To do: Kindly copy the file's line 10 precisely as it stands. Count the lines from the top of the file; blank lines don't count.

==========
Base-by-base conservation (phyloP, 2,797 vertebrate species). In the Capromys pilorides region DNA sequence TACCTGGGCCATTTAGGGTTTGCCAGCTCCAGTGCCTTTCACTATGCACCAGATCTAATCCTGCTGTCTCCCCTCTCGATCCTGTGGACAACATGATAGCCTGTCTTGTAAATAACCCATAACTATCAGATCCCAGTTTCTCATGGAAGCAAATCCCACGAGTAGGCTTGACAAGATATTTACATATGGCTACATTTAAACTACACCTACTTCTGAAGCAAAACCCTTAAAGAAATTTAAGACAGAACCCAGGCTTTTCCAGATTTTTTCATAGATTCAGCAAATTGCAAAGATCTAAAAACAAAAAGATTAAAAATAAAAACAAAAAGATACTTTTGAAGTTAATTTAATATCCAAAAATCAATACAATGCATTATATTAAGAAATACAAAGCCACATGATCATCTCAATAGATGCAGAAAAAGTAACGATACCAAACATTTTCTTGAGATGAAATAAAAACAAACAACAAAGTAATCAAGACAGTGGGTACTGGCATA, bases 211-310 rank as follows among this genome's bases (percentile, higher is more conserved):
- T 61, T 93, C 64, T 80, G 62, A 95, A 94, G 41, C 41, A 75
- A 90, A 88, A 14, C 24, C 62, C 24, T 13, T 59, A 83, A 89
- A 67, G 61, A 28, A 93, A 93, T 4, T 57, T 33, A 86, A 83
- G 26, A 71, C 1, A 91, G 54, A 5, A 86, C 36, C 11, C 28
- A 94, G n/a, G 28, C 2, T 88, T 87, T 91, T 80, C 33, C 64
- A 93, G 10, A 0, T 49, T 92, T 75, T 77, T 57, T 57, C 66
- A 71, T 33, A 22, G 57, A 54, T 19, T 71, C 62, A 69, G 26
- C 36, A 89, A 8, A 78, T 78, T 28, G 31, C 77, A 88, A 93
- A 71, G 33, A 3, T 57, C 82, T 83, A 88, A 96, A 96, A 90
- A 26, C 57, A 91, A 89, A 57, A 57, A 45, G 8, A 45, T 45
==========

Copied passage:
- A 71, G 33, A 3, T 57, C 82, T 83, A 88, A 96, A 96, A 90